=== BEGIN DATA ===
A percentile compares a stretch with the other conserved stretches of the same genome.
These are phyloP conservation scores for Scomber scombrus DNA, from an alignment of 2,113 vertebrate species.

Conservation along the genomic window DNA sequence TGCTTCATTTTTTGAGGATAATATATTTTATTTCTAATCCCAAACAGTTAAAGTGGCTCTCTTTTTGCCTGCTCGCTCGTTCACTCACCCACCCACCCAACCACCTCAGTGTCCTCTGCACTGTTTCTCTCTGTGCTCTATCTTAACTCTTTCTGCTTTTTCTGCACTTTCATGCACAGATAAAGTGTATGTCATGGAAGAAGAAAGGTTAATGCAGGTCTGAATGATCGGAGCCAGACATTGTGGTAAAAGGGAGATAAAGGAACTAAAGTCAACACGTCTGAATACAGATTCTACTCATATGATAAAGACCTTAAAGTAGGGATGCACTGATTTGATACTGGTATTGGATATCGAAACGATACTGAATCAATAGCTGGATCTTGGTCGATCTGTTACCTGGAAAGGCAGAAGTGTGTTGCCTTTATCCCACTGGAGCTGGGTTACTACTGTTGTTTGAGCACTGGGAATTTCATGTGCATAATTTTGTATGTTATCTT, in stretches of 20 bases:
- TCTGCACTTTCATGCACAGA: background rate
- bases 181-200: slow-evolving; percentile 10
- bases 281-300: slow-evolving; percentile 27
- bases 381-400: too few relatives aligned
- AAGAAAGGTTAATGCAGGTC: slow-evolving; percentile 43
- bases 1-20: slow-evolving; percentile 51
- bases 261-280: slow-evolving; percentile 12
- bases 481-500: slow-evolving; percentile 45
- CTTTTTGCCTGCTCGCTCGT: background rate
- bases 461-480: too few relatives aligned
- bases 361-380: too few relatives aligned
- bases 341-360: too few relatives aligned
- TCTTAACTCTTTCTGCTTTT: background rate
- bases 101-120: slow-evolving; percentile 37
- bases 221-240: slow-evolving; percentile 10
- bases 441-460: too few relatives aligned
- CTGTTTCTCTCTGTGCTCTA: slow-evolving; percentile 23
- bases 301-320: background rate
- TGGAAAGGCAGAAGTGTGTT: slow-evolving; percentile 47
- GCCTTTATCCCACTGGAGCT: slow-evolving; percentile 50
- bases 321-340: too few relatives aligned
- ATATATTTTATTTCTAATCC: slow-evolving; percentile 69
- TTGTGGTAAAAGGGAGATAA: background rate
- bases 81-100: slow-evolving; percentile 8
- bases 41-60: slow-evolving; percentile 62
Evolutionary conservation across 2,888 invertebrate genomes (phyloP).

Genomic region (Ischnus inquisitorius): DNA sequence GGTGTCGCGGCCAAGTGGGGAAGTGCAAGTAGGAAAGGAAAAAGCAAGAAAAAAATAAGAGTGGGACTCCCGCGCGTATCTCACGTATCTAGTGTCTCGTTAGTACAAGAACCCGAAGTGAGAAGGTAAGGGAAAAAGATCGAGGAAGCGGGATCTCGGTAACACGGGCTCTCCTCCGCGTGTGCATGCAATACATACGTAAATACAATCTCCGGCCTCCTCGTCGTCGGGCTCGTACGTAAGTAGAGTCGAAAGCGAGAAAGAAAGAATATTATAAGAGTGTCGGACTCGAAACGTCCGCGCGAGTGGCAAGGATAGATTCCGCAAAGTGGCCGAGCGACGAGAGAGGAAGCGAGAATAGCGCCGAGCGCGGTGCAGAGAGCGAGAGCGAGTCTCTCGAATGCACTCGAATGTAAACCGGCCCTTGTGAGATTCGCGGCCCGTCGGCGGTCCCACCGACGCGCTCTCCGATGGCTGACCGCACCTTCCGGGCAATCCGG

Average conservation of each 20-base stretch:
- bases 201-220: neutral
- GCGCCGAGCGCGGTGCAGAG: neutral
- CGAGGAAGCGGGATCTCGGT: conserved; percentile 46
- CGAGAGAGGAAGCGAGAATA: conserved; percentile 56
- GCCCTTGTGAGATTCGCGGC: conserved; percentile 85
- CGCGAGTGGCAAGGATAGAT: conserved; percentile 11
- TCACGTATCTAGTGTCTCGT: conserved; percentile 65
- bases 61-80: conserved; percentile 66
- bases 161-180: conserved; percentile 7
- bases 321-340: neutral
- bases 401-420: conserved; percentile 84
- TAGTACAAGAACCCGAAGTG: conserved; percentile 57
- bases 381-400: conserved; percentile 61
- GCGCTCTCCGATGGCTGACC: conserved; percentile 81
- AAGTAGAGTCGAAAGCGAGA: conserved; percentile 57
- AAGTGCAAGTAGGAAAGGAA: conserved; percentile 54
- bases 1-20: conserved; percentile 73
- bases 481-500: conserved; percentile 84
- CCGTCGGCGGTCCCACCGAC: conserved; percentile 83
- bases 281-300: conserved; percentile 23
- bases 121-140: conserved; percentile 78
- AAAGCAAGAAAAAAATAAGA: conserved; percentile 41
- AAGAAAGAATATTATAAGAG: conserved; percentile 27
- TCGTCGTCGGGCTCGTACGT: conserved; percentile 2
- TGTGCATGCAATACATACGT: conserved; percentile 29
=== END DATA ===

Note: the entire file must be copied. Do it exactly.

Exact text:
A percentile compares a stretch with the other conserved stretches of the same genome.
These are phyloP conservation scores for Scomber scombrus DNA, from an alignment of 2,113 vertebrate species.

Conservation along the genomic window DNA sequence TGCTTCATTTTTTGAGGATAATATATTTTATTTCTAATCCCAAACAGTTAAAGTGGCTCTCTTTTTGCCTGCTCGCTCGTTCACTCACCCACCCACCCAACCACCTCAGTGTCCTCTGCACTGTTTCTCTCTGTGCTCTATCTTAACTCTTTCTGCTTTTTCTGCACTTTCATGCACAGATAAAGTGTATGTCATGGAAGAAGAAAGGTTAATGCAGGTCTGAATGATCGGAGCCAGACATTGTGGTAAAAGGGAGATAAAGGAACTAAAGTCAACACGTCTGAATACAGATTCTACTCATATGATAAAGACCTTAAAGTAGGGATGCACTGATTTGATACTGGTATTGGATATCGAAACGATACTGAATCAATAGCTGGATCTTGGTCGATCTGTTACCTGGAAAGGCAGAAGTGTGTTGCCTTTATCCCACTGGAGCTGGGTTACTACTGTTGTTTGAGCACTGGGAATTTCATGTGCATAATTTTGTATGTTATCTT, in stretches of 20 bases:
- TCTGCACTTTCATGCACAGA: background rate
- bases 181-200: slow-evolving; percentile 10
- bases 281-300: slow-evolving; percentile 27
- bases 381-400: too few relatives aligned
- AAGAAAGGTTAATGCAGGTC: slow-evolving; percentile 43
- bases 1-20: slow-evolving; percentile 51
- bases 261-280: slow-evolving; percentile 12
- bases 481-500: slow-evolving; percentile 45
- CTTTTTGCCTGCTCGCTCGT: background rate
- bases 461-480: too few relatives aligned
- bases 361-380: too few relatives aligned
- bases 341-360: too few relatives aligned
- TCTTAACTCTTTCTGCTTTT: background rate
- bases 101-120: slow-evolving; percentile 37
- bases 221-240: slow-evolving; percentile 10
- bases 441-460: too few relatives aligned
- CTGTTTCTCTCTGTGCTCTA: slow-evolving; percentile 23
- bases 301-320: background rate
- TGGAAAGGCAGAAGTGTGTT: slow-evolving; percentile 47
- GCCTTTATCCCACTGGAGCT: slow-evolving; percentile 50
- bases 321-340: too few relatives aligned
- ATATATTTTATTTCTAATCC: slow-evolving; percentile 69
- TTGTGGTAAAAGGGAGATAA: background rate
- bases 81-100: slow-evolving; percentile 8
- bases 41-60: slow-evolving; percentile 62
Evolutionary conservation across 2,888 invertebrate genomes (phyloP).

Genomic region (Ischnus inquisitorius): DNA sequence GGTGTCGCGGCCAAGTGGGGAAGTGCAAGTAGGAAAGGAAAAAGCAAGAAAAAAATAAGAGTGGGACTCCCGCGCGTATCTCACGTATCTAGTGTCTCGTTAGTACAAGAACCCGAAGTGAGAAGGTAAGGGAAAAAGATCGAGGAAGCGGGATCTCGGTAACACGGGCTCTCCTCCGCGTGTGCATGCAATACATACGTAAATACAATCTCCGGCCTCCTCGTCGTCGGGCTCGTACGTAAGTAGAGTCGAAAGCGAGAAAGAAAGAATATTATAAGAGTGTCGGACTCGAAACGTCCGCGCGAGTGGCAAGGATAGATTCCGCAAAGTGGCCGAGCGACGAGAGAGGAAGCGAGAATAGCGCCGAGCGCGGTGCAGAGAGCGAGAGCGAGTCTCTCGAATGCACTCGAATGTAAACCGGCCCTTGTGAGATTCGCGGCCCGTCGGCGGTCCCACCGACGCGCTCTCCGATGGCTGACCGCACCTTCCGGGCAATCCGG

Average conservation of each 20-base stretch:
- bases 201-220: neutral
- GCGCCGAGCGCGGTGCAGAG: neutral
- CGAGGAAGCGGGATCTCGGT: conserved; percentile 46
- CGAGAGAGGAAGCGAGAATA: conserved; percentile 56
- GCCCTTGTGAGATTCGCGGC: conserved; percentile 85
- CGCGAGTGGCAAGGATAGAT: conserved; percentile 11
- TCACGTATCTAGTGTCTCGT: conserved; percentile 65
- bases 61-80: conserved; percentile 66
- bases 161-180: conserved; percentile 7
- bases 321-340: neutral
- bases 401-420: conserved; percentile 84
- TAGTACAAGAACCCGAAGTG: conserved; percentile 57
- bases 381-400: conserved; percentile 61
- GCGCTCTCCGATGGCTGACC: conserved; percentile 81
- AAGTAGAGTCGAAAGCGAGA: conserved; percentile 57
- AAGTGCAAGTAGGAAAGGAA: conserved; percentile 54
- bases 1-20: conserved; percentile 73
- bases 481-500: conserved; percentile 84
- CCGTCGGCGGTCCCACCGAC: conserved; percentile 83
- bases 281-300: conserved; percentile 23
- bases 121-140: conserved; percentile 78
- AAAGCAAGAAAAAAATAAGA: conserved; percentile 41
- AAGAAAGAATATTATAAGAG: conserved; percentile 27
- TCGTCGTCGGGCTCGTACGT: conserved; percentile 2
- TGTGCATGCAATACATACGT: conserved; percentile 29